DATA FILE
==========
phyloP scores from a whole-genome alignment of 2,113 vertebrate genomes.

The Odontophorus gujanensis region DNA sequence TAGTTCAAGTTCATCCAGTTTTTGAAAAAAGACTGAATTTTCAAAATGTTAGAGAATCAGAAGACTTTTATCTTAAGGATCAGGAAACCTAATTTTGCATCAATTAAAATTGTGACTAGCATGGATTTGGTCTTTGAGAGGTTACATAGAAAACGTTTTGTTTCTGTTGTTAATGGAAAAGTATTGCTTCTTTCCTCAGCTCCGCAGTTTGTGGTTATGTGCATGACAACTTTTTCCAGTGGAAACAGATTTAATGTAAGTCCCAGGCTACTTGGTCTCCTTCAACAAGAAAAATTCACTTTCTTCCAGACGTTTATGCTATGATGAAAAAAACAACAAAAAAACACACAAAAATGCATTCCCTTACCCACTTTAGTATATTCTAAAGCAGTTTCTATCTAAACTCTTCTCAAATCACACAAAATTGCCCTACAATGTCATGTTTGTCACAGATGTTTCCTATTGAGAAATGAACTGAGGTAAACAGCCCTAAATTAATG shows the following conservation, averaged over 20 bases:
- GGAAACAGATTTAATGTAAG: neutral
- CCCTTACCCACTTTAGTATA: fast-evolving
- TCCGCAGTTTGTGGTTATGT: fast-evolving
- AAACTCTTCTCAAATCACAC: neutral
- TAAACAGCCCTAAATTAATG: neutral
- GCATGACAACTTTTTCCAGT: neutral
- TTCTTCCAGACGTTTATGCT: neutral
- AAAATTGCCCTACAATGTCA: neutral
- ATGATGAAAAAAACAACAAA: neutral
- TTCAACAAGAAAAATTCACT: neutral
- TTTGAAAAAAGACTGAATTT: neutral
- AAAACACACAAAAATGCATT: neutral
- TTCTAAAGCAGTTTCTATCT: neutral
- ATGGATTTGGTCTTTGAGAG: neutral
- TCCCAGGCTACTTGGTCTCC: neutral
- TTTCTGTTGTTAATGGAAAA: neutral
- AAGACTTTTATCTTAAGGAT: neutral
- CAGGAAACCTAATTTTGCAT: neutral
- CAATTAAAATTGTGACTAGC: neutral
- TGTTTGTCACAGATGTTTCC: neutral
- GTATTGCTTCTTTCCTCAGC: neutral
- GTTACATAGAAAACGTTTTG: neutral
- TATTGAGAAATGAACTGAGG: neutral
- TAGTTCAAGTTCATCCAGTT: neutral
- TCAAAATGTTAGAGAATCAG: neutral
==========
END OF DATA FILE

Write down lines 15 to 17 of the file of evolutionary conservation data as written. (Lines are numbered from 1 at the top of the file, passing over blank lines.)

- TTCTAAAGCAGTTTCTATCT: neutral
- ATGGATTTGGTCTTTGAGAG: neutral
- TCCCAGGCTACTTGGTCTCC: neutral